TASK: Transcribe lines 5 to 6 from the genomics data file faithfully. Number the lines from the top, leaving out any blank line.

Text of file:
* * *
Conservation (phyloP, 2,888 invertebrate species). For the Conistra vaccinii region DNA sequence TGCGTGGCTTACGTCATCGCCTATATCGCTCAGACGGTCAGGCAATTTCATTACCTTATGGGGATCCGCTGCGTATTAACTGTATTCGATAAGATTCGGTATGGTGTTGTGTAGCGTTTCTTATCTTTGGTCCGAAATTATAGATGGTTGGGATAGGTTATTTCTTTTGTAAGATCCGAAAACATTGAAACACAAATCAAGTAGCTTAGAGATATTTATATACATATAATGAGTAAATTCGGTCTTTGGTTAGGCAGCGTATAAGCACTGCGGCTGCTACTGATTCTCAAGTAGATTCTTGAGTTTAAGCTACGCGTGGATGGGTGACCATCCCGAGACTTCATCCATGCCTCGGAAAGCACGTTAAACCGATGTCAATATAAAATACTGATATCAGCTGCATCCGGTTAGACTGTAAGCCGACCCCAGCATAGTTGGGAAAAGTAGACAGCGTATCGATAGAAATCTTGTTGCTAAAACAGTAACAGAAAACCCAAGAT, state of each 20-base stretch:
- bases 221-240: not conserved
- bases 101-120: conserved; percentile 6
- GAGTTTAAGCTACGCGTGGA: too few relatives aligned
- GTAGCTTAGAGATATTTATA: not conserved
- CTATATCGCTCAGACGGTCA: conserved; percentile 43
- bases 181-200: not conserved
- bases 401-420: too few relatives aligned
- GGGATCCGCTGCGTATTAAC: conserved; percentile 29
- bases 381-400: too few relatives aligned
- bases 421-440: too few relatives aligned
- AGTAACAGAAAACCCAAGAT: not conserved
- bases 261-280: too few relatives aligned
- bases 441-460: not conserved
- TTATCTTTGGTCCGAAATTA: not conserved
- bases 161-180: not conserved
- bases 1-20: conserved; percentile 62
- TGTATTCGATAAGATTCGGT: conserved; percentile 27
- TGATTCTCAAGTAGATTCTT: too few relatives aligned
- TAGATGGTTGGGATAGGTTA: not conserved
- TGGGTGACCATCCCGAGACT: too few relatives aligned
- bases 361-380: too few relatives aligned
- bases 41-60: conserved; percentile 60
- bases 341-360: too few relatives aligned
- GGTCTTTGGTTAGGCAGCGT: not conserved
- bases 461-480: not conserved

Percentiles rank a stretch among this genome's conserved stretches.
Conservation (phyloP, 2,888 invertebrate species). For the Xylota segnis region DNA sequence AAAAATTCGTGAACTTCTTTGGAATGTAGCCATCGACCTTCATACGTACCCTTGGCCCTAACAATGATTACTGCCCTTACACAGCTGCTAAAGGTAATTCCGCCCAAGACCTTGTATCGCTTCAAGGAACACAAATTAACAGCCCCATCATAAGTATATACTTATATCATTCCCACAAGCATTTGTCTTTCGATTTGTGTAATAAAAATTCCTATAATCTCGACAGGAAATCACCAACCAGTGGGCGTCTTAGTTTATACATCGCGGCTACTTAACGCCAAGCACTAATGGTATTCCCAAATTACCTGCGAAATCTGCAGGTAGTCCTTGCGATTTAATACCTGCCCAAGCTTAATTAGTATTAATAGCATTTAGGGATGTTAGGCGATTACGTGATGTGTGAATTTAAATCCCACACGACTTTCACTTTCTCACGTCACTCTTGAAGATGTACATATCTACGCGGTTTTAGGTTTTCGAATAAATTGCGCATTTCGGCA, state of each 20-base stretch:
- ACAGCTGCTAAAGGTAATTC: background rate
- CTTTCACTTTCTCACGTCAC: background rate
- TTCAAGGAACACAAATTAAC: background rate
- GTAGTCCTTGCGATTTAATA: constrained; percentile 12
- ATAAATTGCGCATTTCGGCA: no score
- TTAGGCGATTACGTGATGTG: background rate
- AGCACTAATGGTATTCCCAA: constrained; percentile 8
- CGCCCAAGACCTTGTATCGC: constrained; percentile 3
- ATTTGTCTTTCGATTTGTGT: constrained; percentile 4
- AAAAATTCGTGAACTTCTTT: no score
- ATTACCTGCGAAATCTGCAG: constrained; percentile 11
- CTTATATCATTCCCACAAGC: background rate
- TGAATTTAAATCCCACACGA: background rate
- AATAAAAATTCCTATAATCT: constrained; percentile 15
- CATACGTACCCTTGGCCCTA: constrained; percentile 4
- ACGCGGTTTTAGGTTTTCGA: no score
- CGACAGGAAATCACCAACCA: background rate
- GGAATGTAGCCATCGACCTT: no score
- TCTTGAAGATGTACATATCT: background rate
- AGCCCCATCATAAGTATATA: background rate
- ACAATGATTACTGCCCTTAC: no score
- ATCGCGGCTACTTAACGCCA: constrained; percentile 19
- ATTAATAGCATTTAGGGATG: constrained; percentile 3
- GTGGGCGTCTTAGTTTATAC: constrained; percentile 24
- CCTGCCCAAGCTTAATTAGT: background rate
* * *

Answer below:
- GTAGCTTAGAGATATTTATA: not conserved
- CTATATCGCTCAGACGGTCA: conserved; percentile 43